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Compilation of NMSU alumni published work

New Mexico State University’s alumni continually distinguish themselves in many realms and literature is one of them. Here are some notable published books from NMSU graduates:

Carrie Murphy, Class of 2011
“Pretty Tilt”
Keyhole Press

Click link to see book cover: http://photo.nmsu.edu/scripts/viewImage.php?id=123706

Carrie Murphy earned a master’s in creative writing in 2011 with a concentration in poetry. Her poetry book, “Pretty Tilt,” is the thesis she wrote and presented at NMSU. “I was inspired to write poems about the experience of growing up female, about the crazy, dirty, messy and beautiful wonder that is teenage girlhood,” she said. “At the time, I was interested in a school of poetry called the Gurlesque, which depicts the grotesque/burlesque side of the feminine experience, and I became influenced by it.” Her poetry makes references to the early 2000s, combining Drew Barrymore movies and Britney Spears songs with them a raw and honest feminist depiction of female adolescence. “I’d like readers of my book of poems to see that poetry doesn't have to be boring or difficult. It can be funny and sexy and very true to life. I'd also like them to come away with a greater appreciation for the complexity of being a teenage girl,” she said.

Kelsie Hahn Cleboski, Class of 2013
Lit House Press

Click link to see book cover: http://photo.nmsu.edu/scripts/viewImage.php?id=123700

Cleboski is a graduate of the NMSU MFA program, and her chapbook, “Responsibility,” is comprised of a selection of stories from her NMSU thesis. “My time at NMSU was a big part of bringing this book together,” she said. “Animals, pets and the ways we interact with them have been an enduring interest in my writing, so this chapbook also represents a small cross-section of how those themes crop up in my fiction.” Her book explores people’s fascination of looking for themselves in animals or pets. “We look for signs of emotion and intelligence that mean we have those things too. Many characters in this collection use animals to prove something about themselves,” she added. “I hope readers laugh, think, feel weird or a little creeped out at times. It’s a strange little book.”

Patrick F. Rooney, Class of 1982
“The Acheron Deception”
Savoir Press

Click link to see book cover: http://photo.nmsu.edu/scripts/viewImage.php?id=123715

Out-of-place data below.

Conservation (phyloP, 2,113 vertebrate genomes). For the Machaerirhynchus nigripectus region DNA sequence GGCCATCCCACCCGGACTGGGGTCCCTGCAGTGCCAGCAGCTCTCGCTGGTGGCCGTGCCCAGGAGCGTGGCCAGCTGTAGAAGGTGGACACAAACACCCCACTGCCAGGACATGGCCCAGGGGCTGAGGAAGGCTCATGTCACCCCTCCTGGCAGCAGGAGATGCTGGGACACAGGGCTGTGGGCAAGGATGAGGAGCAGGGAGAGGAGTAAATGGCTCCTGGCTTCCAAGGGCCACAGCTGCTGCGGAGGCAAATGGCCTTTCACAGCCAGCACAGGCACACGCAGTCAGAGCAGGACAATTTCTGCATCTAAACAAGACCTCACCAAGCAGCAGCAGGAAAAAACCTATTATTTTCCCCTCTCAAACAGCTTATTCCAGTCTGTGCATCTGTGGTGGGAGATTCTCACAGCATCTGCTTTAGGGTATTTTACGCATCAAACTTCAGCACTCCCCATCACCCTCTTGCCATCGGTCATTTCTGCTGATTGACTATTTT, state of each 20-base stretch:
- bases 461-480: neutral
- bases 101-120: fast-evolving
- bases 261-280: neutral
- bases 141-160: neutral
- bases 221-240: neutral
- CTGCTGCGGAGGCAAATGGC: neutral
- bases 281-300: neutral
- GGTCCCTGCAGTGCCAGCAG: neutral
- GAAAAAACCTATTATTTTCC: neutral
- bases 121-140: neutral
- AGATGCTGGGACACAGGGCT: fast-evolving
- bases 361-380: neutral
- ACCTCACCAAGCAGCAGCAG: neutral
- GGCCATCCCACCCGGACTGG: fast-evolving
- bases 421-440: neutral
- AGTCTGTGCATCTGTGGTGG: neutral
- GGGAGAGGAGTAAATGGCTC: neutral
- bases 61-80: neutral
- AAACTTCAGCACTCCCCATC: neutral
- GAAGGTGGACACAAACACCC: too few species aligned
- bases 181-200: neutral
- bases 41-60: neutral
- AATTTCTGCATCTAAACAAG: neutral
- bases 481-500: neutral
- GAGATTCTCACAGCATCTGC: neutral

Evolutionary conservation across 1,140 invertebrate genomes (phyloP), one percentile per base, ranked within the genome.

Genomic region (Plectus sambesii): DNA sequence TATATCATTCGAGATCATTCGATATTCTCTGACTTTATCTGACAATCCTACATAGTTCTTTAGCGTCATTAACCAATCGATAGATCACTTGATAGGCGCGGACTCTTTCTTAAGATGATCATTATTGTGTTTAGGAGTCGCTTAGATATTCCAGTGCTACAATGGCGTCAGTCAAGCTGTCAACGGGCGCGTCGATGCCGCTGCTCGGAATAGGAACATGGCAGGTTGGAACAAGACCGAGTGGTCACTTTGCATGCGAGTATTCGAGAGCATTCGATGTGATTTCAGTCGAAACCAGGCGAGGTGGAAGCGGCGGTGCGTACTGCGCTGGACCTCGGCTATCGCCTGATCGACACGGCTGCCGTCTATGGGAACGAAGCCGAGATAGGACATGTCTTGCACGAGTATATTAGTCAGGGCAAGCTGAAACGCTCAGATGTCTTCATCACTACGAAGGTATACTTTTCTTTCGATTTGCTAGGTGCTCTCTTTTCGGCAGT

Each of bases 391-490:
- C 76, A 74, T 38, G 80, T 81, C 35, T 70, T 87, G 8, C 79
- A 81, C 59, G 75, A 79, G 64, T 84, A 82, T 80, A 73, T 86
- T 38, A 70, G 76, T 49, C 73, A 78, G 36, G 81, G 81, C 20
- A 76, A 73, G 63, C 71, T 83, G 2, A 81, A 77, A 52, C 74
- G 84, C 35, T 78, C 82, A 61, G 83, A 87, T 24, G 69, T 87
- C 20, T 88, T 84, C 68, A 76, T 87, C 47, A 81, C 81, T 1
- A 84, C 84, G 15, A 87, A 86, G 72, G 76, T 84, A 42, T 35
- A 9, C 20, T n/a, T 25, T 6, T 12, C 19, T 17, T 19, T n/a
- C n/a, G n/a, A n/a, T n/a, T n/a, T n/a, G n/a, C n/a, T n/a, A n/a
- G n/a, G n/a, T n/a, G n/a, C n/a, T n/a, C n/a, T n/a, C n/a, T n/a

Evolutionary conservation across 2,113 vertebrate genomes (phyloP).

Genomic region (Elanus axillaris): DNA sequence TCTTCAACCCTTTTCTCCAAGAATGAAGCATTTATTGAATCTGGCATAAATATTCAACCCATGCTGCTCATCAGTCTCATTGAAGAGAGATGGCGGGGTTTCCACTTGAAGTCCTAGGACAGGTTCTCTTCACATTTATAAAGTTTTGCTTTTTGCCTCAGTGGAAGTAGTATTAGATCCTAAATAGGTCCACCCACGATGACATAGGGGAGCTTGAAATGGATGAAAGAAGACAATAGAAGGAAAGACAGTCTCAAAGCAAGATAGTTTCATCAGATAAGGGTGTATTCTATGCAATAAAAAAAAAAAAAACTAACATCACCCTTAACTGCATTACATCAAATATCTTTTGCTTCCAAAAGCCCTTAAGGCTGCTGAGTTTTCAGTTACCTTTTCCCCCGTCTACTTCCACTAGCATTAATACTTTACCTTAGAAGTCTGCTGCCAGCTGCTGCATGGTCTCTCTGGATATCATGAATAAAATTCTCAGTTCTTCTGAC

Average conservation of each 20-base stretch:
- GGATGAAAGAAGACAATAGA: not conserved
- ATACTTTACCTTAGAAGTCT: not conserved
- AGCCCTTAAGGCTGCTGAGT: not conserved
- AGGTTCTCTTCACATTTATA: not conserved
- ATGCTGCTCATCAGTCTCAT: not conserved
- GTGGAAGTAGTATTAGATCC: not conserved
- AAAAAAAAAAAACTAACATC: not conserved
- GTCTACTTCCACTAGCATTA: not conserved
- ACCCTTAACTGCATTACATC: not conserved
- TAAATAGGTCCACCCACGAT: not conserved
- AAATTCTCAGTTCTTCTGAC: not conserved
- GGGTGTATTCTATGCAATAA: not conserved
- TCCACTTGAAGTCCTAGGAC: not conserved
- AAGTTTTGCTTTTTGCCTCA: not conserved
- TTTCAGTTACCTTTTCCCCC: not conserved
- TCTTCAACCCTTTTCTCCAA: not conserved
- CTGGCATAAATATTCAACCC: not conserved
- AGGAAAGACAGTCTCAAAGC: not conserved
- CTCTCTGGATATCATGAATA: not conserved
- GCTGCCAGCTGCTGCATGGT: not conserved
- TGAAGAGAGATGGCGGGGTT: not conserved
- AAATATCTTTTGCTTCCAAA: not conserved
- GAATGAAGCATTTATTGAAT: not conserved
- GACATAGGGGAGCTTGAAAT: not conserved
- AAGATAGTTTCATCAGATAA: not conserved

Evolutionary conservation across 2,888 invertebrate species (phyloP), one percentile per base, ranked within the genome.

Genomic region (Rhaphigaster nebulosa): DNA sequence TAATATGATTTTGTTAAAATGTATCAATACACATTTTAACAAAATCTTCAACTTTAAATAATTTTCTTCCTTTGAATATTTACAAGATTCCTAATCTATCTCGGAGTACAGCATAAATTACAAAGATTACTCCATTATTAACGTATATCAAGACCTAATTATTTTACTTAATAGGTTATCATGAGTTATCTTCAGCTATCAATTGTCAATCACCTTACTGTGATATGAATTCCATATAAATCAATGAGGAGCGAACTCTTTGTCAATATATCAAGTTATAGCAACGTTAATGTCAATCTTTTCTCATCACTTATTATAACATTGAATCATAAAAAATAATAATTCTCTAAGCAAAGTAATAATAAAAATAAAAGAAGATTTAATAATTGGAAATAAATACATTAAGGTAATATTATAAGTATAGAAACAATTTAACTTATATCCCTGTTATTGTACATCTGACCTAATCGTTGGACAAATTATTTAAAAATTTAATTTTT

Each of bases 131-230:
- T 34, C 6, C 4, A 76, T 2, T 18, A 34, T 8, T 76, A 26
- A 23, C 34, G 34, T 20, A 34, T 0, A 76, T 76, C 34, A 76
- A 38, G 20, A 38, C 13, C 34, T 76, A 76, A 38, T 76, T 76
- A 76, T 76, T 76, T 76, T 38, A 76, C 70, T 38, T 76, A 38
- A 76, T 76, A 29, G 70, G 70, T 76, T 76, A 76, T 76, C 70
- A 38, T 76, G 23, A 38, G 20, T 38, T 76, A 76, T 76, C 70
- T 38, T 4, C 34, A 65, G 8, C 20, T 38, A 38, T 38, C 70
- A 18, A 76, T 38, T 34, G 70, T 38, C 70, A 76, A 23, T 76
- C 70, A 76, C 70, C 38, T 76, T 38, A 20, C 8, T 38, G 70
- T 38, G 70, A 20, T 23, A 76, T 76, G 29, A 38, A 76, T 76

Rooney received a Masters of Science in electrical engineering, but his fascination with fiction stories, especially thrillers, took him a different direction. This fast-paced action thriller makes symbolic references to Dante’s “Inferno,” adding another dimension to the story for people familiar with Dante's nine circles of hell. “There were some very odd stock market trades just prior to the 9/11 terrorist attacks; trades that made someone a huge amount of money after the markets crashed. It seems reasonable, based on my work developing data mining systems, that trades like these could be monitored to serve as a warning for a pending attack,” he said.

Paula Moore, Class of 1989
“Matinee and Evening: The Story of Actors Abby Lewis and John Seymour”
Brighton Publishing, LLC

Click link to see book cover: http://photo.nmsu.edu/scripts/viewImage.php?id=123703

Moore stumbled onto Abby Lewis' archived material in the Institute of Historical Survey Foundation's archive in Mesilla Park. “Even though I had never heard of her, I was hooked immediately by her personality. She had kept her letters, diaries, and photographs, as well as John Seymour's. So both their lives were opened to me in those pages,” she said. Abby Lewis, earned a bachelor’s at NMSU in 1932, and made her Broadway debut in 1933. She was a success in stage roles, in the golden age of radio, as well as leading TV shows and TV and print commercials for nationally known corporations. “Abby was the daughter of locally famous preacher Lewis of St. James Episcopal Church in Mesilla Park, whereas John practically grew up on Broadway, a handsome member of a theatre dynasty family,” she explained. “The unlikely couple found unconditional love and sustained support in their careers of choice.”